Shelly Barnes

Barnes

Making healthy choices for meals and snacks can quickly become exhausting, especially for individuals who struggle with decision fatigue. But a handy tip from University of Tennessee Extension can make a work week healthier and easier to manage financially.

UT Extension nutrition specialist Janie Burney suggests devoting a couple of weekend hours to meal prep for the week.

“Start with a simple, healthy recipe that yields several portions,” Burney said. “Once the meal is prepared, divide it into multiple containers for later and two plates for now. Put the containers in the fridge, and if necessary, label them for the first few days of the week. Then, sit down and enjoy dinner with a friend or loved one, knowing you’ve got easy, nourishing meals for a few days to get the week started smoothly.”

According to Burney, as you enjoy a nutritious, home prepared lunch each day rather than eating out, you can end up with significant savings over time.

“It’s also a much less stressful way to live. Rather than rushing in the evenings or early mornings to figure out a plan for that day’s lunch, all you need is to open the fridge and pick up the next day’s container. If your workplace doesn’t have a refrigerator, then a cooler and ice pack are necessary, but those can be purchased at any grocery or general retail store,” she said.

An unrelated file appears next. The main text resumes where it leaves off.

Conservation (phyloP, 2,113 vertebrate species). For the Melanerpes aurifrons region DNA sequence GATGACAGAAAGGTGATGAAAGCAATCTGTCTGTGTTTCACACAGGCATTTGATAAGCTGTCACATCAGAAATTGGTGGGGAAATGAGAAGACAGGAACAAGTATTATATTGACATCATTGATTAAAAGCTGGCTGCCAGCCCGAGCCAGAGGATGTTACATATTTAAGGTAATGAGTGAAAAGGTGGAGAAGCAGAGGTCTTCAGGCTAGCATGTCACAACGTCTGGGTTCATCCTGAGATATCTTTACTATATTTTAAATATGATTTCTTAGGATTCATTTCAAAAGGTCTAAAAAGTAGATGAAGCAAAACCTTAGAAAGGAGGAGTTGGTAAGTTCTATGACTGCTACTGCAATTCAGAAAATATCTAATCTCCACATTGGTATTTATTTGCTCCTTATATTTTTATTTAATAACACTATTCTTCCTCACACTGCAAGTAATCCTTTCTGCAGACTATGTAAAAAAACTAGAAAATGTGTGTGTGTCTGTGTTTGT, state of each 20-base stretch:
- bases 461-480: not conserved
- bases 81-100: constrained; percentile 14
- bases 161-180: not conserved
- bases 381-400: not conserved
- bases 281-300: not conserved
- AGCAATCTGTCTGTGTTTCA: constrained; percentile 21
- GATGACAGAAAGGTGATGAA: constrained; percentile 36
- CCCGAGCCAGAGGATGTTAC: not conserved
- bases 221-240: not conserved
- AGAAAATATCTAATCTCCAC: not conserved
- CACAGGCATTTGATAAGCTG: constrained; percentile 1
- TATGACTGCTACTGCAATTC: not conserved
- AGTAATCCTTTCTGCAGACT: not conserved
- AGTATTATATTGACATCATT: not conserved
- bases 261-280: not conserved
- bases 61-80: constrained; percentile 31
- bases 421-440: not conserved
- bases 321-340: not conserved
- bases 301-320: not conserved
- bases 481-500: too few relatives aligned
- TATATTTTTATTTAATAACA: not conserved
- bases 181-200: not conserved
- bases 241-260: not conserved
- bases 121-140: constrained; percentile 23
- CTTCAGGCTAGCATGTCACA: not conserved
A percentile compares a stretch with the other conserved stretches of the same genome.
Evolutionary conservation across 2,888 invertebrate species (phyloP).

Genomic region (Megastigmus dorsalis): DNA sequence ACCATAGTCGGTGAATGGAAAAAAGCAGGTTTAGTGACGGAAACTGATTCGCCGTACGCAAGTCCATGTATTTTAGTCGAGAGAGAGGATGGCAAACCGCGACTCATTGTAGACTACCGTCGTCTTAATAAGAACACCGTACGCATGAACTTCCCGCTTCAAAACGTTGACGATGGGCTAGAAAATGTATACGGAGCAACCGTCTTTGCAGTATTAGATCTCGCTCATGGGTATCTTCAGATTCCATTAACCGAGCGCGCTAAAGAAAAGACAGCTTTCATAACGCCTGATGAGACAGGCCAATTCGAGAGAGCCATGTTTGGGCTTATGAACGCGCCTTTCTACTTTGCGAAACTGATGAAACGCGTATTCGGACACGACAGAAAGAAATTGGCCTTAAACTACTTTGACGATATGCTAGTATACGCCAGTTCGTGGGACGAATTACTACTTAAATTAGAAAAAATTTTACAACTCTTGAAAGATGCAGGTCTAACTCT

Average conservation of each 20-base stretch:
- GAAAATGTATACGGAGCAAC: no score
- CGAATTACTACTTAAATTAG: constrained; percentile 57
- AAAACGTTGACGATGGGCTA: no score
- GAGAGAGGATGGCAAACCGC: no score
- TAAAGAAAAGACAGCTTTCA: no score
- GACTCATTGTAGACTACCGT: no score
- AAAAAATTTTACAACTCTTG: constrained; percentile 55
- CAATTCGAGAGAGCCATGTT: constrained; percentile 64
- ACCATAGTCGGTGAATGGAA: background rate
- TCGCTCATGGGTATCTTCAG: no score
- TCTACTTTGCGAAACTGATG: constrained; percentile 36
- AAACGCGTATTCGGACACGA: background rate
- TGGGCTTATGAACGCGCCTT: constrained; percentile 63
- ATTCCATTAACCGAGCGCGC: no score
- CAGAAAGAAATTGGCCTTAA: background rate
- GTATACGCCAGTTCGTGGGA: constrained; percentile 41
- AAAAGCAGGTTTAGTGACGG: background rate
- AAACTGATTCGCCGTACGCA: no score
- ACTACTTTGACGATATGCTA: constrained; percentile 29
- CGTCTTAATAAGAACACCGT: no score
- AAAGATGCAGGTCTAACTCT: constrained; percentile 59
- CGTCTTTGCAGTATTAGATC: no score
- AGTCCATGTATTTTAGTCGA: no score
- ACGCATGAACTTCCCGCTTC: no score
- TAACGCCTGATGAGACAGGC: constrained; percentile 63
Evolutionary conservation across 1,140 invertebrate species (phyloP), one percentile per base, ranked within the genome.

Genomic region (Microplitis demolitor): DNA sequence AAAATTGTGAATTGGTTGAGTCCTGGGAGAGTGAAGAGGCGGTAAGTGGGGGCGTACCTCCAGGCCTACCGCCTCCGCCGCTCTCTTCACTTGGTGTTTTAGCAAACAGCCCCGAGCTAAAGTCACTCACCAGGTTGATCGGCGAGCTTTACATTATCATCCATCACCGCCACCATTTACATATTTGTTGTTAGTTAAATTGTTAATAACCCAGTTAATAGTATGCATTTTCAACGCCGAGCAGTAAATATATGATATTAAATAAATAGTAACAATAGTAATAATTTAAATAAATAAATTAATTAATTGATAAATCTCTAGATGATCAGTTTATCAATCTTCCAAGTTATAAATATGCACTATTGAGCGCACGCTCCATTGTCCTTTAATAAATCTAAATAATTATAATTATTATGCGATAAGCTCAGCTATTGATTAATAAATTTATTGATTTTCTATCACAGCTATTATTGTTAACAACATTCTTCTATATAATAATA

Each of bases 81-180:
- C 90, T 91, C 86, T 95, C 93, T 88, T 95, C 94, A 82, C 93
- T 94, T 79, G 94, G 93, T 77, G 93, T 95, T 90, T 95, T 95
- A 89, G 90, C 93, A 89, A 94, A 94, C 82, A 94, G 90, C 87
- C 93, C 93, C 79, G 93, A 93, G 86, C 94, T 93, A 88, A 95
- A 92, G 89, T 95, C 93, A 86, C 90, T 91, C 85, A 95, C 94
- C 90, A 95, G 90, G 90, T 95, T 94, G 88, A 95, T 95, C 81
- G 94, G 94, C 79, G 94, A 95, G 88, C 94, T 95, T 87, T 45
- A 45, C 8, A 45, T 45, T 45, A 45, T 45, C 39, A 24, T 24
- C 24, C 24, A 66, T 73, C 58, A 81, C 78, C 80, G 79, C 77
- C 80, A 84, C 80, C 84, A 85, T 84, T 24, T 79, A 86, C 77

To choose a recipe to use, watch for those that include lots of vegetables (broccoli, cauliflower, spinach, carrots, potatoes, sweet potatoes, kale, mushrooms, onions, peppers, zucchini, summer squash, asparagus or cherry tomatoes), a lean protein (legumes, turkey, salmon, tofu or chicken) and a healthy starch (brown rice or quinoa). This formula will help keep you full, avoiding fast food snacks or drinks on the way home.

For homes with two or more adults, Burney suggests working together and preparing two large recipes, then freezing individual portions.

“Two recipes to choose from will add variety to the week, and give partners more time to spend together each evening,” she said. “Just take a portion out of the freezer ahead of time to thaw in the refrigerator, and voila, the next day’s lunch is a stress-free, healthy moment of your day.”

For recipe options from UT Extension, go to healthyfamilies.tennessee.edu and click on the “Let’s Cook” tab.

Shelly Barnes is the Family and Consumer Sciences Extension agent for UT Extension in Wilson County. Barnes can be reached at sbarnes@utk.edu or (615) 444-9584.

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